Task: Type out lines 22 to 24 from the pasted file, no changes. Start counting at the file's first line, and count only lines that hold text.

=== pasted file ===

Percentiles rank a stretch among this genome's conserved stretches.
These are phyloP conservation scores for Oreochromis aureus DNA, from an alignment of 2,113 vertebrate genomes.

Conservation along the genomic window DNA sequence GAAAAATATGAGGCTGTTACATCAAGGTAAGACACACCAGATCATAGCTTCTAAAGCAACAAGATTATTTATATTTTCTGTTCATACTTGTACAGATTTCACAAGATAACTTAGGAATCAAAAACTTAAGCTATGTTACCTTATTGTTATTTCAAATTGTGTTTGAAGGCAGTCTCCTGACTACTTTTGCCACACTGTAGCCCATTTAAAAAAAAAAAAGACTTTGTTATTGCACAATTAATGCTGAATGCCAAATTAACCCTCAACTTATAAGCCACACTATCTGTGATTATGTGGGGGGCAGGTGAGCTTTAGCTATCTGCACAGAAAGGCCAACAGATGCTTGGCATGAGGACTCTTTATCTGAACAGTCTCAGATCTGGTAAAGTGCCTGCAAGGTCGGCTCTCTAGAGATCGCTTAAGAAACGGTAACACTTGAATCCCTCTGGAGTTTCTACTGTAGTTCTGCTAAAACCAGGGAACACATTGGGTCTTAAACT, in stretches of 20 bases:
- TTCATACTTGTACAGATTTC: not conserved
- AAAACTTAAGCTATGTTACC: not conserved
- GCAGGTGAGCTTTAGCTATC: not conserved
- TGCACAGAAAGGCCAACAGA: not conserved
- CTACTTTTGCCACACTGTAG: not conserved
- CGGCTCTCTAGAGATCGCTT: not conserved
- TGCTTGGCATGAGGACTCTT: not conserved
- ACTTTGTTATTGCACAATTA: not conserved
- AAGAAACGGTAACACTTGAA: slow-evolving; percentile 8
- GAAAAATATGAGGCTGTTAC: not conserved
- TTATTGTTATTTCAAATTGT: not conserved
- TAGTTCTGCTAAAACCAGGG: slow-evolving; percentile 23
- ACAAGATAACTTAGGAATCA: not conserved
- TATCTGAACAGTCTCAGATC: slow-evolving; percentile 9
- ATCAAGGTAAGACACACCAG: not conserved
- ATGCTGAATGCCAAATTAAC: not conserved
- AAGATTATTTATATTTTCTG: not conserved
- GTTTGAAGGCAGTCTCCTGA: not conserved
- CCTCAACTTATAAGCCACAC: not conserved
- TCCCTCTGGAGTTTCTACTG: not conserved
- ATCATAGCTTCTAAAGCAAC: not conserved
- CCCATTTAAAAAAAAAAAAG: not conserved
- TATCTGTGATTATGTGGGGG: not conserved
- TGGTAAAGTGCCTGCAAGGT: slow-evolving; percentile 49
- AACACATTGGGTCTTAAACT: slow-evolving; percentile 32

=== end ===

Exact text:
- CCTCAACTTATAAGCCACAC: not conserved
- TCCCTCTGGAGTTTCTACTG: not conserved
- ATCATAGCTTCTAAAGCAAC: not conserved